Then, in 2015, came the Samsung Galaxy S6, with its beautiful curved screen Edge as well as a flat-screen option, and an absurdly good camera on both. Apple responded in time-honoured fashion later in the year, with a 6S and 6S Plus, delivering – surprise, surprise – only incremental improvements.

At he beginning of 2016 it followed with the cunning trick of cramming iPhone 6-like power into an iPhone 5-type body with 4” display and calling it the SE. Because, you know, the world is still hungry for 4” displays.

In contrast, the new Samsung S7 Edge pushes the curved device’s display from 5.1” to 5.5”, while the regular S7 keeps to 5.1”. Both have less powerful cameras but more powerful processors and more RAM, along with substantially bigger batteries. The larger phone increases battery life by up to 50% over its predecessor.

Samsung added one other feature that probably made the biggest contribution to its sales holding pattern: it dropped the recommended price by more than 20%.

In a market where the latest features are often not enough to persuade someone to upgrade, and where a good phone remains a good phone for several years, the ever-rising pricetags on flagship phones from the leading brands was bound to result in a backlash. That was probably the main reason the S6 and S6 Edge were sales disappointments, despite arguably being the best smartphones in the world.

Which brings up one of the less publicised numbers from the latest Apple results: gross profit margin, which is the real secret sauce of Apple’s astounding profits and its unprecedented $233-billion cash pile.

Gross profit margin for the last quarter was an eye-wateringly joyful 39.4%. However, that was down 40.8% for the same period the year before and from it being routinely above 40% in years before. Apple has offered guidance for the next quarter that it will fall yet again.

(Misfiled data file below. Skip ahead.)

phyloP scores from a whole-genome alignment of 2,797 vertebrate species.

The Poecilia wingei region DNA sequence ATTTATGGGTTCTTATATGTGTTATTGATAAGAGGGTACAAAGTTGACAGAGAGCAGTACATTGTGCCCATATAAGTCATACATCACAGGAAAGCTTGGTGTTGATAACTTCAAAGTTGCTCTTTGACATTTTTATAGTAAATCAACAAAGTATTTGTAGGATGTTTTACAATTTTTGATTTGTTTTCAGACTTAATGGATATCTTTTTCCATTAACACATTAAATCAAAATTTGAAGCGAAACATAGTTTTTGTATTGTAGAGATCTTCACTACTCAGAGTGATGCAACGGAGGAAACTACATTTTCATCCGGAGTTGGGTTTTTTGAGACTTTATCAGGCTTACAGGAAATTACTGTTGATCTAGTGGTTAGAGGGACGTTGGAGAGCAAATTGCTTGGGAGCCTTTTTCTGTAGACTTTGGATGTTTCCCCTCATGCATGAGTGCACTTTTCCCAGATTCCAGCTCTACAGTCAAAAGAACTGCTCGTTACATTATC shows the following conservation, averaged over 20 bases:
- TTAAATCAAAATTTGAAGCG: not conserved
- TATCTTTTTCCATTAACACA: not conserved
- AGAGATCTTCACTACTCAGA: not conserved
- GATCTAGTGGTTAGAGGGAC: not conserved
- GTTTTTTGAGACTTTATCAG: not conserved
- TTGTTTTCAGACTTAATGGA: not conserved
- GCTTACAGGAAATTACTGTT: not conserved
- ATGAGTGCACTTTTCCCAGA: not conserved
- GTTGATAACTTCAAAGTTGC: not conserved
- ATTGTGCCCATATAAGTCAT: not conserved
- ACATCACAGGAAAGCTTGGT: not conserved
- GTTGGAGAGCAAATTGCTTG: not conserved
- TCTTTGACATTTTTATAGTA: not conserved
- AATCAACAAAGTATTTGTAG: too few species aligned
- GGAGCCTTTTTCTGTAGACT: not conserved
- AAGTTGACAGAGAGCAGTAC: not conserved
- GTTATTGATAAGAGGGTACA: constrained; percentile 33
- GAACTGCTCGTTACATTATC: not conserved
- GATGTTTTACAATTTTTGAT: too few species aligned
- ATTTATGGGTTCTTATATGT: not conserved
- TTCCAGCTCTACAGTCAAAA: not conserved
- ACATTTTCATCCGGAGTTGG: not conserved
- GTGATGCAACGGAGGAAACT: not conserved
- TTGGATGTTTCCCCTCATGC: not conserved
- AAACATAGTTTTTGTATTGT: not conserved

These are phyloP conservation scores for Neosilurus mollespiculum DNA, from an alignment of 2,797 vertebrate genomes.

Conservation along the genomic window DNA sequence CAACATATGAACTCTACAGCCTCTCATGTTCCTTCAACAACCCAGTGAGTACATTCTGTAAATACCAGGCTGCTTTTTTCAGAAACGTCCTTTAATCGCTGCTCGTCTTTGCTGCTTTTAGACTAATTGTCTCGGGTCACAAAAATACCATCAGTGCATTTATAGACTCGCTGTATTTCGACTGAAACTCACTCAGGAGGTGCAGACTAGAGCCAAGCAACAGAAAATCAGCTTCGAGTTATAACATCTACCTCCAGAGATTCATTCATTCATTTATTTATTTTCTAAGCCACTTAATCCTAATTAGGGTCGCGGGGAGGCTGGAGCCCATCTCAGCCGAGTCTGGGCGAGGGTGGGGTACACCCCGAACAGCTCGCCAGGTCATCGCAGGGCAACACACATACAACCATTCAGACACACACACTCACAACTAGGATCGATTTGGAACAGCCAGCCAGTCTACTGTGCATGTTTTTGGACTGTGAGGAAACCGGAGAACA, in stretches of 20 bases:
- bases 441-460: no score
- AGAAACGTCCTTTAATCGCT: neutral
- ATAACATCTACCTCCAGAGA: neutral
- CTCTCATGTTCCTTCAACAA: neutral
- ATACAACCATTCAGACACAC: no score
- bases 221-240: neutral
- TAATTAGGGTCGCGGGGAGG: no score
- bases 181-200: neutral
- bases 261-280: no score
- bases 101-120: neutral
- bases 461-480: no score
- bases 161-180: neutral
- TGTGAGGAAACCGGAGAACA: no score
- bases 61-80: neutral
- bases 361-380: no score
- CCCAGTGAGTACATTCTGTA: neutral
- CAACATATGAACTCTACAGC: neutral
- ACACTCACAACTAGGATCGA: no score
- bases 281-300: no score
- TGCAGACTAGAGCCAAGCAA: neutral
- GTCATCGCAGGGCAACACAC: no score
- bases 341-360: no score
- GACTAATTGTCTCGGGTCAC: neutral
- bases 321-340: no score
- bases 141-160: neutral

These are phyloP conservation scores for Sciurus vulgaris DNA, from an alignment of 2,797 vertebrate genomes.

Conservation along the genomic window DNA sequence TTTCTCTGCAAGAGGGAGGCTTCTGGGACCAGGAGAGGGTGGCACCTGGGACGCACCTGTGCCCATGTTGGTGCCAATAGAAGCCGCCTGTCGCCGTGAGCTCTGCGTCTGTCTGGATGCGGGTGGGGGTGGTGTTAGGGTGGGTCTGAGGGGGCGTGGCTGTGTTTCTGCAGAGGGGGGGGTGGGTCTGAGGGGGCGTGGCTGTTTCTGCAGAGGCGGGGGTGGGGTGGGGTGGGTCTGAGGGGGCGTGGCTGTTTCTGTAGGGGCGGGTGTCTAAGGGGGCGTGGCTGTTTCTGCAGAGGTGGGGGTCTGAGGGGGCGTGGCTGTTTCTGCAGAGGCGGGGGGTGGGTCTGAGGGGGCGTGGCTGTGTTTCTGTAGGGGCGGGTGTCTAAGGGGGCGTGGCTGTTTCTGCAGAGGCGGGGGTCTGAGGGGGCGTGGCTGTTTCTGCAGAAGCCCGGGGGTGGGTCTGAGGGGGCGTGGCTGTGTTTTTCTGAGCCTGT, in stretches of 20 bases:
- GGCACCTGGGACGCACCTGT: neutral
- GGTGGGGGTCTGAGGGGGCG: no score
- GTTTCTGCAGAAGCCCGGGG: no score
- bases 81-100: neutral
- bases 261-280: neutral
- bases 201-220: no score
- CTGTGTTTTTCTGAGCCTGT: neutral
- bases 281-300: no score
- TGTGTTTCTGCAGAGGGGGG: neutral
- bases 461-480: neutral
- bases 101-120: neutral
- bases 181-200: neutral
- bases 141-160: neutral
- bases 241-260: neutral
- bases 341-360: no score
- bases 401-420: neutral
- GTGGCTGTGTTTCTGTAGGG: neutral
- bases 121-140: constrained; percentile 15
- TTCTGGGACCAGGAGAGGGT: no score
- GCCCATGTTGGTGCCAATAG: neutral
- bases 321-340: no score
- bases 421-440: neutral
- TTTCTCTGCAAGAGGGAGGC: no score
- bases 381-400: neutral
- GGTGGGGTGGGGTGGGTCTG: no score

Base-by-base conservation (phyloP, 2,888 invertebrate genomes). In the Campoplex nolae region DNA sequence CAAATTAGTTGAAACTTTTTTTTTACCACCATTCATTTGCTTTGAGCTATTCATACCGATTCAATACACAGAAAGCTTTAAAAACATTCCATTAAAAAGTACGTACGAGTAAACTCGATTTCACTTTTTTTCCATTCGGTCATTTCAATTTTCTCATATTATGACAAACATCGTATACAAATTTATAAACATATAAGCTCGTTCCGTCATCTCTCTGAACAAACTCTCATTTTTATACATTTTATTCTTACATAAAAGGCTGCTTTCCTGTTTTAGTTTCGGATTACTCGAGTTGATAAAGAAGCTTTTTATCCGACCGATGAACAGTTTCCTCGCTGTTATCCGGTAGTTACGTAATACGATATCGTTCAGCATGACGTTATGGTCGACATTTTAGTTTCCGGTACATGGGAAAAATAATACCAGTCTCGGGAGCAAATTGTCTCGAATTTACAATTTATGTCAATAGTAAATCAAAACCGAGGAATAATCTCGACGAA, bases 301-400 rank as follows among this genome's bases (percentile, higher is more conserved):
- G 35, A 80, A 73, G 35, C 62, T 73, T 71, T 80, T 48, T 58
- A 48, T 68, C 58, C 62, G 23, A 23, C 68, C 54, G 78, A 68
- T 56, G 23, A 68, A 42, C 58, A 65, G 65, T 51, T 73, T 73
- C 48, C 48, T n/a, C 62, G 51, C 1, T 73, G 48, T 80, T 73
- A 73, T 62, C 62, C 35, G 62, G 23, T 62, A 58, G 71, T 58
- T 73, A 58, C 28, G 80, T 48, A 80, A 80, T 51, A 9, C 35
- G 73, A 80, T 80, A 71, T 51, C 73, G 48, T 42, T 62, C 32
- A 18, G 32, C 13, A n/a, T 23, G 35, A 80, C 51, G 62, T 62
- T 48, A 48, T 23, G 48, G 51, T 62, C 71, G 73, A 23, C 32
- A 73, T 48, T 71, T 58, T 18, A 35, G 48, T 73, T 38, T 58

In the “macroeconomic environment” of increasingly thrifty customers, ferocious competitors and Samsung’s cutting edge devices, don’t expect it to begin rising again any time soon.

* Arthur Goldstuck is founder of World Wide Worx and editor-in-chief of Gadget.co.za. Follow him on Twitter and Instagram on @art2gee

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Legion gets a pro makeover

Lenovo’s latest Legion gaming laptop, the Y530, pulls out all the stops to deliver a sleek looking computer at a lower price point, writes BRYAN TURNER

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Gaming laptops have become synonymous with thick bodies, loud fans, and rainbow lights. Lenovo’s latest gaming laptop is here to change that.

The unit we reviewed housed an Intel Core i7-8750H, with an Nvidia GeForce GTX 1060 GPU. It featured dual storage, one bay fitted with a Samsung 256GB NVMe SSD and the other with a 1TB HDD.

The latest addition to the Legion lineup has become far more professional-looking, compared to the previous generation Y520. This trend is becoming more prevalent in the gaming laptop market and appeals to those who want to use a single device for work and play. Instead of sporting flashy colours, Lenovo has opted for an all-black computer body and a monochromatic, white light scheme. 

The laptop features an all-metal body with sharp edges and comes in at just under 24mm thick. Lenovo opted to make the Y530’s screen lid a little shorter than the bottom half of the laptop, which allowed for more goodies to be packed in the unit while still keeping it thin. The lid of the laptop features Legion branding that’s subtly engraved in the metal and aligned to the side. It also features a white light in the O of Legion that glows when the computer is in use.

The extra bit of the laptop body facilitates better cooling. Lenovo has upgraded its Legion fan system from the previous generation. For passive cooling, a type of cooling that relies on the body’s build instead of the fans, it handles regular office use without starting up the fans. A gaming laptop with good passive cooling is rare to find and Lenovo has shown that it can be achieved with a good build.